Life for children in Cox's Bazar.
Save the Children Media Manager, Lily Partland, spent the past few weeks at Cox’s Bazar in Bangladesh with displaced Rohingya people fleeing unimaginable horrors. She shares some of her insights into the sprawling refugee camp and the amazing spirit of its inhabitants.
An idyllic, hour-long drive takes you from the beach resort town of Cox’s Bazar in Bangladesh to the sprawling and constantly expanding refugee camps filled with displaced Rohingya.
On one side of the road, a beautiful ribbon of white sand – proudly proclaimed as the longest beach in the world at about 140km – separates tropical tree plantations from the sparkling blue ocean.
On the other, Bangladeshis work the expansive paddy fields, or take a break with the occasional cricket match, attracting the attention of those nearby.
We pass by local villages, bustling and dirty, and full of life and action. The road is filled with tiny tomtoms (Bangladeshi tuk-tuks) bravely battling with massive trucks for space.
Turning down a narrow road, we reach the entrance to what has become a mega camp. More than 620,000 people have arrived here and at other nearby camps since August 25, fleeing unimaginable horror and violence. More than half of those are children. Some of them saw their parents killed and their homes set alight. Others were brutally gang raped.
Yet as you wander through the dirt streets of this chaotic mini-city – complete with shops selling fruit and vegetables, medicine and clothing – there is an atmosphere of productivity. You get a taste of the incredible resilience shown as people do what they need to survive. There is even some hope.
The children all grin as you pass and practice their very limited English. Usually they try out lines such as “bye-bye”
or “how are you? I am fine”
. They are beautiful little souls and it is heartbreaking to think about what they’ve seen and been through.
My colleagues who have been here since the start of the crisis say the transformation in attitude and vibe in the camps is incredible. When the Rohingya first arrived, nobody smiled and the shock of what they’d endured was written all over their blank faces and tired bodies.
Now the rainy season has ended the weather is fine and sunny, and life and logistics in the camp are a lot easier. But as the evenings cool down, some children tell me they don’t have enough clothing or blankets to keep them warm at night, having left their country without even basic possessions.
The fragility of the basic wooden structures covered in tarpaulins they call home for now, covering the hillsides which have been completely stripped of all trees and vegetation in a matter of weeks, is deeply concerning. I hate to think what will happen to these rickety huts and the desperate people inside when the rainy season resumes or, even worse, a cyclone hits in a few months’ time.
One of the biggest issues and risks right now is the spread of disease that the very poor sanitation and hygiene conditions, as well as overcrowding, is exacerbating. There are not nearly enough toilets for the growing population. Poor quality and improperly installed water pumps mean the groundwater is at extreme risk of contamination as people defecate in the open.
Just this week an outbreak of the rare, highly contagious and often fatal disease diphtheria has been announced. Meanwhile, measles is also steadily spreading through the most vulnerable populations. So is acute watery diarrhea. One in four children aged between six months and five years old is malnourished. They are the most at risk of catching and succumbing to these illnesses because their immune systems are weakened by starvation.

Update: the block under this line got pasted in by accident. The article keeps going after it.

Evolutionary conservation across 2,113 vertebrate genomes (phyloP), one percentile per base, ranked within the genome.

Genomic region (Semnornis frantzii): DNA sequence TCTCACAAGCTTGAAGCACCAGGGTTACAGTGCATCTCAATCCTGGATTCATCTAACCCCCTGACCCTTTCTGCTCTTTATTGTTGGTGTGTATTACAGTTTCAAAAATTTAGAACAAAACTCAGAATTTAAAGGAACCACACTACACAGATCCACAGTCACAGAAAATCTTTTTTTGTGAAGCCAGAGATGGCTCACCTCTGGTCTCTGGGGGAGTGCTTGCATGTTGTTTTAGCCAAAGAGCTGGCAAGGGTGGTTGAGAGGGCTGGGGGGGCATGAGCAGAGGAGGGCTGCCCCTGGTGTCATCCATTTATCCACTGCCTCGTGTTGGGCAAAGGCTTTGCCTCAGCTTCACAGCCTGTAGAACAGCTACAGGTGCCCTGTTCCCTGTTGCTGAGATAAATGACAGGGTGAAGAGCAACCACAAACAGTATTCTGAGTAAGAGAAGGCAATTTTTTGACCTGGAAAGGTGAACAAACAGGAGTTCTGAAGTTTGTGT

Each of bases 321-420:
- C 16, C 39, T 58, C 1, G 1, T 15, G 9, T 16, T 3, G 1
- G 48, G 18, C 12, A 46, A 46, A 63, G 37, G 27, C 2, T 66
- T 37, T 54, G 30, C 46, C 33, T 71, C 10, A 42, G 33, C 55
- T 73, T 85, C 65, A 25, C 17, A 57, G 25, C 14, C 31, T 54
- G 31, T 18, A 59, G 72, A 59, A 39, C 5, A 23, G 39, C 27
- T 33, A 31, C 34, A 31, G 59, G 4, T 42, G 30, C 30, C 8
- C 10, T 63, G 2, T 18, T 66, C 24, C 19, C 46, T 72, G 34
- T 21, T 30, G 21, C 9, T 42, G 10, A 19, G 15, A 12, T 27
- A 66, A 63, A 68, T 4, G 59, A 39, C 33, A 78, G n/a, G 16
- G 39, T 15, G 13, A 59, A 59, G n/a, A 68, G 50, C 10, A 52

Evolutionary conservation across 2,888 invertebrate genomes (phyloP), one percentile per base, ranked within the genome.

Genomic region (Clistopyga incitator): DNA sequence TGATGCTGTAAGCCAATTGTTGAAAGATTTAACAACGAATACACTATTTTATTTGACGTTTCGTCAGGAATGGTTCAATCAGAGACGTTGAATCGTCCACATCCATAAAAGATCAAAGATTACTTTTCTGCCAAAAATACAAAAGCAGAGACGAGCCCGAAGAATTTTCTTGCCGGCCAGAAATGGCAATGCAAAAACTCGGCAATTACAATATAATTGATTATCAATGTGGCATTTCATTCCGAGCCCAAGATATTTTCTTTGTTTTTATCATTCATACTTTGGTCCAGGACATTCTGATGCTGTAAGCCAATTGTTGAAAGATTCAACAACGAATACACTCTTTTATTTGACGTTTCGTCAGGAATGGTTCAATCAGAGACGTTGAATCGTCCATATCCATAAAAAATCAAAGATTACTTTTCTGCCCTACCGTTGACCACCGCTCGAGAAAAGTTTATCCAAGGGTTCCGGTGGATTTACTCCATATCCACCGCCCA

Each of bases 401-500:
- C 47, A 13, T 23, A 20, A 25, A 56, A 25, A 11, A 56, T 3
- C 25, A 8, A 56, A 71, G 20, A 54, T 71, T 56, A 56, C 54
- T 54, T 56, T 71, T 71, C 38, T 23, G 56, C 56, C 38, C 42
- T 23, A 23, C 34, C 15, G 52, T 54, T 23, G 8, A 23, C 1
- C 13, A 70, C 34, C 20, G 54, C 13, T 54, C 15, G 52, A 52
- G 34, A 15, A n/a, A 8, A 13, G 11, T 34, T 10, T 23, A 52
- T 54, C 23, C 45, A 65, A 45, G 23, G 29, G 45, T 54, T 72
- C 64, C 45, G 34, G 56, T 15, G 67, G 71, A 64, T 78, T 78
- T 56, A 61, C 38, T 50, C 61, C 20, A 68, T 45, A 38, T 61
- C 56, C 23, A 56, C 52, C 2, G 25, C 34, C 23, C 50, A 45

In our health clinics Save the Children is working to vaccinate people against measles, treat those who have caught it and manage malnutrition among the most vulnerable. We are building hundreds of new toilets – with women separated from men to ensure they feel safe using them. And we’re doing our best, alongside other agencies, to ensure everybody has access to clean drinking water and to promote better hygiene practices.
Our shelter team is constructing homes for some of the most vulnerable people in a newer part of the camp, including child-headed households, single mothers and those with disabilities. They’re trying to prepare for the worst possible outcomes with the impending cyclone season as well.
Although the flow of people across the border has slowed, there were still 2000 new arrivals in the past week. People still fear for their lives enough to leave behind all they know and many have abandoned the idea of returning to Myanmar in the foreseeable future – as per a deal struck between the two national governments. For many of the persecuted Rohingya, going home is incomprehensible.
Until their safety in Rakhine State is guaranteed and there are clear plans in place to help them rebuild their lives and ensure justice and accountability of those responsible for the serious the human rights violations that drove them to Bangladesh, refugees cannot return.
I meet one teenage girl who was brutally gang raped and who has lost her entire family. She tells me she doesn’t even want to hear the word ‘Burma’ uttered.
As we head home after a long day in the field – the sun setting into the sea on my left and the moon rising above the hills and paddy fields to my right - I am heartened by all we are doing to help the Rohingya
and the amazing spirit shown by the people I’ve met. I know we owe it to them to maintain our attention and support. We cannot abandon them when they need the assistance of the global community most.
Header image: Noor* with her son Hussain*, two and a half years-old. They fled Myanmar when their village was attacked and are now living in a makeshift camp in Cox's Bazaar district, Bangladesh. Photo: GMB Akash/Panos Pictures/Save the Children
*Names have been changed.